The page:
Written Manifesto

An Inquiry into Motorcycle Maintenance & Designers values.

In 1906 statesman Winston Churchill delivered a speech to the House of Commons that included an extended instance of the well-known phrase “with great power comes great responsibility.” Being a designer often results in having considerable influence over what comes onto the market, consequently leaving designers with the obligation to produce products in a responsible manner. Thus I believe that the values we possess as designers is one of, if not the most important attribute; that must be developed to a higher level of thinking in order to be successful.

These attributes also translate directly into the world of motorcycle maintenance. The feeling of riding a motorcycle is like nothing else, I can’t begin to explain how peaceful it is. Although violent from the outside, it’s one of the most serene actions, the boundary between earth and sky loses itself within a white haze. Motorcycles are more than machines, more than art, they bring out the instincts, wildness and vulnerability from within me, it feels like nothing and it’s from this point I would like to introduce the relationship that motorcycle maintenance has with my design.

I was brought up around the smell of oil and sound of machinery, I know realise that it was at this point in my life when I started learning not only the Four Pillars of motorcycle maintenance but the Four Pillars of design also.

These Four Pillars are often be effected by what I like to describe as gumption. Gumption can be defined as a “shrewd or spirited initiative, resourcefulness, Imagination or ingenuity”. It is this quality that motivates an individual to perform a worthwhile task like fixing a motorcycle. Gumption is vital, however ‘gumption traps’ can drain an individual’s motivation and ability to perform Quality work. I hope to catalog these traps for a reader, so that others can learn how to avoid being stymied by gumption traps. Learning lessons – developing deep understanding of the pillars.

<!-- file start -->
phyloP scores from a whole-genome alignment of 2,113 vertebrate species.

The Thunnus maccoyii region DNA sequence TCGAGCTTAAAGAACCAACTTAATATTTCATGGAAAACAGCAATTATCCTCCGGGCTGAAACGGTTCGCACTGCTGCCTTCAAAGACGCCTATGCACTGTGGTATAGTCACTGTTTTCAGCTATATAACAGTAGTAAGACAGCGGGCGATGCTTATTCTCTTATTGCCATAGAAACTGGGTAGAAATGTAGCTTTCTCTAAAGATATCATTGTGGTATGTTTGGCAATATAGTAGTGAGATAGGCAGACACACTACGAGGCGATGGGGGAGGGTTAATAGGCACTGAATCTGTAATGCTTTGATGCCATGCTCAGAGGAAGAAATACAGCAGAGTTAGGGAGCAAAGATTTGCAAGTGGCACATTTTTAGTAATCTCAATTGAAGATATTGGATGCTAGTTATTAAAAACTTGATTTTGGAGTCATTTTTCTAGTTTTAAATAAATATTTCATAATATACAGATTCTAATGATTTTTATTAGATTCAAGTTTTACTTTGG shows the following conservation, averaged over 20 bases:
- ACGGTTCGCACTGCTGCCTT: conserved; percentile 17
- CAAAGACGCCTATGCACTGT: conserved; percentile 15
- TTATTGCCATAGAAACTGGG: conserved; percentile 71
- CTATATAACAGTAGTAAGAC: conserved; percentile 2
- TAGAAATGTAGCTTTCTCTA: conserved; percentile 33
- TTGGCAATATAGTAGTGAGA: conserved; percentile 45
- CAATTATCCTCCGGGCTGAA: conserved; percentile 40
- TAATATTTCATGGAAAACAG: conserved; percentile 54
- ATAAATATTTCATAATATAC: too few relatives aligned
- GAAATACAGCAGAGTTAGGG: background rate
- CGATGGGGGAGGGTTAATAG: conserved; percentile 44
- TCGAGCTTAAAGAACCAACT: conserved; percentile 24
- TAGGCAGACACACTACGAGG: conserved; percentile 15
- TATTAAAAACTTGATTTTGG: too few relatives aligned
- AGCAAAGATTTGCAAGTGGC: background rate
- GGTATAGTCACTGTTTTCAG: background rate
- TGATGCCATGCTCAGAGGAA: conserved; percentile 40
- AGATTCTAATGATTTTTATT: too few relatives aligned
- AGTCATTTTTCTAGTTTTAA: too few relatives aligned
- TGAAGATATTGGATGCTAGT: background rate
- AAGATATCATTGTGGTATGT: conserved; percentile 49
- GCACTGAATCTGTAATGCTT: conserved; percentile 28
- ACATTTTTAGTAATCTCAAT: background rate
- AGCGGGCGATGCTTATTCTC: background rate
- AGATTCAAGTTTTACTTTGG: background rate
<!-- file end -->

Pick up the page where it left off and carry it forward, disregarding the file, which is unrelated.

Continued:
The internal gumption traps also known as hang-ups, are divided into three categories:

“Truth traps,” which block intellectual comprehension;

“Muscle traps,” which block physical actions; and, most dangerous of all,

“Value traps,” which interfere with internal understanding.

The most common and dangerous value trap is “Value rigidity,” in which a calcified understanding of the world prevents repairers from evaluating problems as they work. Repairers can conquer this value trap by slowing down and developing a genuine interest in the workings of the motorcycle, which will allow them to see their project in new ways.

An understanding of possible traps isn’t enough to ensure flawless motorcycle maintenance. Most importantly of all, one must live one’s entire life in a way that avoids gumption traps and channels Quality in all activities. This attitude prevents one from viewing motorcycles and their maintenance as objects separate from one’s self, and allows for seamless, Quality work.

Four Pillars:

There are four pillars to every being: your physiology, your psychology, your philosophy and your history. All the boxes loop together.

Physiology: This Pillar refers to the Physical construction of the motorcycle or design. The emotions felt from what’s Tactile.

Psychology: The emotional connection and or character, the feeling of satisfaction obtained from taking the time to achieve a successful design or well running cycle. We often personify both designs and or cycles for example ‘she’s a dog’

Philosophy: The idea of reason or wisdom behind what you have done. Detachment from the real world, speed gods and Burt – ride till you die experience –

History: Why you do what you do and how you learned to do what you do.  

Psychomotor traps, which can be engendered by unsuitable tools, physical discomfort, or a lack of “mechanic’s feel.” To cultivate the proper feel, one must become comfortable interacting with and manipulating the array of materials... Although the Four Pillars are inherently present to both motorcycle maintenance and design it is important to remember that there is much more than this examined methodology. Both actions crave boundless freedom.

The place to improve the world is first in one’s own heart and head and hands, and then work outward from there.”
— Robert M. Pirsig, Zen and the Art of Motorcycle Maintenance: An Inquiry Into Values